Here at Interop in Las Vegas, a handful of exhibitors who also are Best of Interop finalists are waiting to find out if InformationWeek's editors have singled them out as winners or not. One of them is Alcatel-Lucent, who is here showing off its XML API-enabled Omnitouch Advanced Communications Server (ACS). Via those APIs, director of product management Peter Anderholm (pictured below left) claims that enterprises can, for collaborative purposes, easily integrate point-and-click voice conferencing into any application. I caught Peter on the show floor for a video interview.
Two of the ACS's other market advantages, according to Anderholm, are its scalability and its flexibility in terms of voice infrastructures supported.
In terms of its flexibility, Anderholm says that ACS is relatively agnostic when it comes to existing voice infrastructures. Whatever voice platform your enterprise has in place, ACS should be able to work with it. In other words, making use of ACS doesn't mean you have to rip out your existing voice infrastructure and replace it (particularly with something from Alcatel-Lucent).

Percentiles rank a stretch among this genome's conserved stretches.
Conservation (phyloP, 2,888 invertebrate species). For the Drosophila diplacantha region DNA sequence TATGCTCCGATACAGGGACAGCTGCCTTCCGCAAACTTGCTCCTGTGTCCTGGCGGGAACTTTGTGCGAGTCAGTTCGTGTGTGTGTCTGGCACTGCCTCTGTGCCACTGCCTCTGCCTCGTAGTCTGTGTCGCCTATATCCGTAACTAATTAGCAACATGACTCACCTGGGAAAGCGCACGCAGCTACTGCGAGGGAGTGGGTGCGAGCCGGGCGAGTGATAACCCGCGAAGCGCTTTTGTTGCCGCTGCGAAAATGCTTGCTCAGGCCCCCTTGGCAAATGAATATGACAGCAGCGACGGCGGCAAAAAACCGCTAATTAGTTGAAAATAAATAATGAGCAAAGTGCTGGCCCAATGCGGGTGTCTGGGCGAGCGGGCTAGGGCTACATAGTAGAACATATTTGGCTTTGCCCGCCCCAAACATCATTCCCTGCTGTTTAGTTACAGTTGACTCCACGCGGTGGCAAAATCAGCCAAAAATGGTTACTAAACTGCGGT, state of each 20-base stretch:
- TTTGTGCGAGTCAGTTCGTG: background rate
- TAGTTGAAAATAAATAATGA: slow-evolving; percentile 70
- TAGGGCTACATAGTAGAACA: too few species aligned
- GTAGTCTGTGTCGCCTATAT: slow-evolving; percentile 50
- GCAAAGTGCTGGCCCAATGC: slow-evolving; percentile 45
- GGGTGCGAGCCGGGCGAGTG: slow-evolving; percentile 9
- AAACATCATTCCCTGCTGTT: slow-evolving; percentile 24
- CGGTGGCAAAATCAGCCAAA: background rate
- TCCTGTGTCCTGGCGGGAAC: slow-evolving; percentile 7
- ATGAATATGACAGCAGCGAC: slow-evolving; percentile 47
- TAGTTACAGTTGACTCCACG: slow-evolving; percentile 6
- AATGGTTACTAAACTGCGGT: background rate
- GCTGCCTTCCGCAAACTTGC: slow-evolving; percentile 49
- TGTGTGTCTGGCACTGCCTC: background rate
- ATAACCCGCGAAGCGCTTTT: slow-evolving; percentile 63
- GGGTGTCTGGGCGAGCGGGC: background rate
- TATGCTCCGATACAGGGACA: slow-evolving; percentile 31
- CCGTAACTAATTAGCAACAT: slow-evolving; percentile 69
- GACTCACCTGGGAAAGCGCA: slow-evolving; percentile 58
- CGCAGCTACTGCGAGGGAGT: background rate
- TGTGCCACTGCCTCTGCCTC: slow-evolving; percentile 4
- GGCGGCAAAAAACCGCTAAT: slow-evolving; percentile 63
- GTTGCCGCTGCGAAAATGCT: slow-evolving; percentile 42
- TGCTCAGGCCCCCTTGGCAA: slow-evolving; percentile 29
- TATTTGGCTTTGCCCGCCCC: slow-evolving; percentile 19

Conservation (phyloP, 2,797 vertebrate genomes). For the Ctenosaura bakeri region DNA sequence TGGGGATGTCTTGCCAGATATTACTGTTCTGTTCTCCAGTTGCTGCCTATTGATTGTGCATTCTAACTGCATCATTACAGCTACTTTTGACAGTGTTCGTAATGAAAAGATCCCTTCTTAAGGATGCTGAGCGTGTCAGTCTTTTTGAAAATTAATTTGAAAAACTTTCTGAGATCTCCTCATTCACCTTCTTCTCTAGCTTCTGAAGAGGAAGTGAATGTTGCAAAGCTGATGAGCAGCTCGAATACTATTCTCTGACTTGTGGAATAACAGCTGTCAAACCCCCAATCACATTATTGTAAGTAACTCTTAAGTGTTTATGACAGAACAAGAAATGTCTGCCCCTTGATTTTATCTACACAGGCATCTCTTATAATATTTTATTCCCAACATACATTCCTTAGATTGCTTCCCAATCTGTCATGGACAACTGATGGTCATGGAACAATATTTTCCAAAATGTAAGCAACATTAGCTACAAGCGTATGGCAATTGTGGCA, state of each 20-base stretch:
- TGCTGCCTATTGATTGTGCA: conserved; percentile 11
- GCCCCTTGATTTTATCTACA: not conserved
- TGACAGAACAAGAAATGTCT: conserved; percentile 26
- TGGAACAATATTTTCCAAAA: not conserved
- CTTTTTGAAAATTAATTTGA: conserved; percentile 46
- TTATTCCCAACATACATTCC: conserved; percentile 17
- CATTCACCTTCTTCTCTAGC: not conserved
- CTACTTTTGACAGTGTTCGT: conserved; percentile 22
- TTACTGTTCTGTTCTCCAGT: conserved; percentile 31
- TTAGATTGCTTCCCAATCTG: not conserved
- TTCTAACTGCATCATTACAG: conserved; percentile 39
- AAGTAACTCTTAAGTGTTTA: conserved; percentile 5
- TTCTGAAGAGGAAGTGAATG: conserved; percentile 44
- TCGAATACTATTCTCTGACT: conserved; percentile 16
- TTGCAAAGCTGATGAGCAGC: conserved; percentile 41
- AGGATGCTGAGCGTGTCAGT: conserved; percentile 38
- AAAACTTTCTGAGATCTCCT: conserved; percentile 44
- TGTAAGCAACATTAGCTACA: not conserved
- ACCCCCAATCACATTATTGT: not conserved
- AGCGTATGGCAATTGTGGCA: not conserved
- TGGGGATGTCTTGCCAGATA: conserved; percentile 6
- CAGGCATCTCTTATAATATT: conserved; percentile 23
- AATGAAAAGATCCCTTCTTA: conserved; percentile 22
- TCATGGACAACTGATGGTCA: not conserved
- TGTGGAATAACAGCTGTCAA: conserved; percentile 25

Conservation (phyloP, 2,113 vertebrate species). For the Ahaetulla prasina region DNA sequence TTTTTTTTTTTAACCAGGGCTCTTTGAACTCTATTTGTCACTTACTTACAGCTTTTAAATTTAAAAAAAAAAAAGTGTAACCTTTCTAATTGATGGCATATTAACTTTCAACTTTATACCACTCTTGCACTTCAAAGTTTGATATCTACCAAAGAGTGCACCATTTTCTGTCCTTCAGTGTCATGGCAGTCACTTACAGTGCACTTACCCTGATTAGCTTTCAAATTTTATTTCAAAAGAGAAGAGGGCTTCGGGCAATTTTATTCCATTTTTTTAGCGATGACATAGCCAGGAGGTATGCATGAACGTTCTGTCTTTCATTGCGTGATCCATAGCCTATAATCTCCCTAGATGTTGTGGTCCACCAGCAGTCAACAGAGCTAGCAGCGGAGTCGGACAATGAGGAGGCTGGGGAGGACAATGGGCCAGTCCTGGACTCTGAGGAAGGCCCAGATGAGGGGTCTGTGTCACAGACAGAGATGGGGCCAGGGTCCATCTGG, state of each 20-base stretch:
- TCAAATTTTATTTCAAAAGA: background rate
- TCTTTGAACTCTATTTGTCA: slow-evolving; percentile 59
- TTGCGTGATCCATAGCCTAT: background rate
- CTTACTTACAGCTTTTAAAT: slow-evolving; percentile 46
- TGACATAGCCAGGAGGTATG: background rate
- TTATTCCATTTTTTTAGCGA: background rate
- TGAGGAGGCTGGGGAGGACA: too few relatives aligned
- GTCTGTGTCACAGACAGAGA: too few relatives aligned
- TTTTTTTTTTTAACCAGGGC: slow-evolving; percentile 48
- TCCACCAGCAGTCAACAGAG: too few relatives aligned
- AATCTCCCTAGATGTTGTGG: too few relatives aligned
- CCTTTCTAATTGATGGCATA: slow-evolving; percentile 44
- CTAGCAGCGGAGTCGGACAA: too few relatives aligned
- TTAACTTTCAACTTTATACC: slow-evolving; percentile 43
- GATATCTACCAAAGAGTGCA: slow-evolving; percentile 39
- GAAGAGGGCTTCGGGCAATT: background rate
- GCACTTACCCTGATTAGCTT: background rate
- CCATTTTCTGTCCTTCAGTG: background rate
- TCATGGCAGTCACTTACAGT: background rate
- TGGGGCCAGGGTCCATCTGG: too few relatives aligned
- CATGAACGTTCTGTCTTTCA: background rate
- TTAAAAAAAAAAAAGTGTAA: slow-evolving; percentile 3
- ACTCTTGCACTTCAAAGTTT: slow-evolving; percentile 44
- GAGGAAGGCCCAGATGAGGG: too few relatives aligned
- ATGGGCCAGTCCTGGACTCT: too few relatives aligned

The flexibilty factor ties very much into the scalability issue (from a market perspective). Anderholm says ACS' ability to scale makes it a carrier-grade solution which means, for those carriers looking to deliver an integration capability (integration into a customer's applications, that is), ACS is a good solution because, just like with enterprises where ACS' platform-agnosticism matters, the same goes for carriers.
Anderholm also claims that any developer that's fluent in XML-based Web services should have no trouble integrating voice as well as presence functionality into its applications.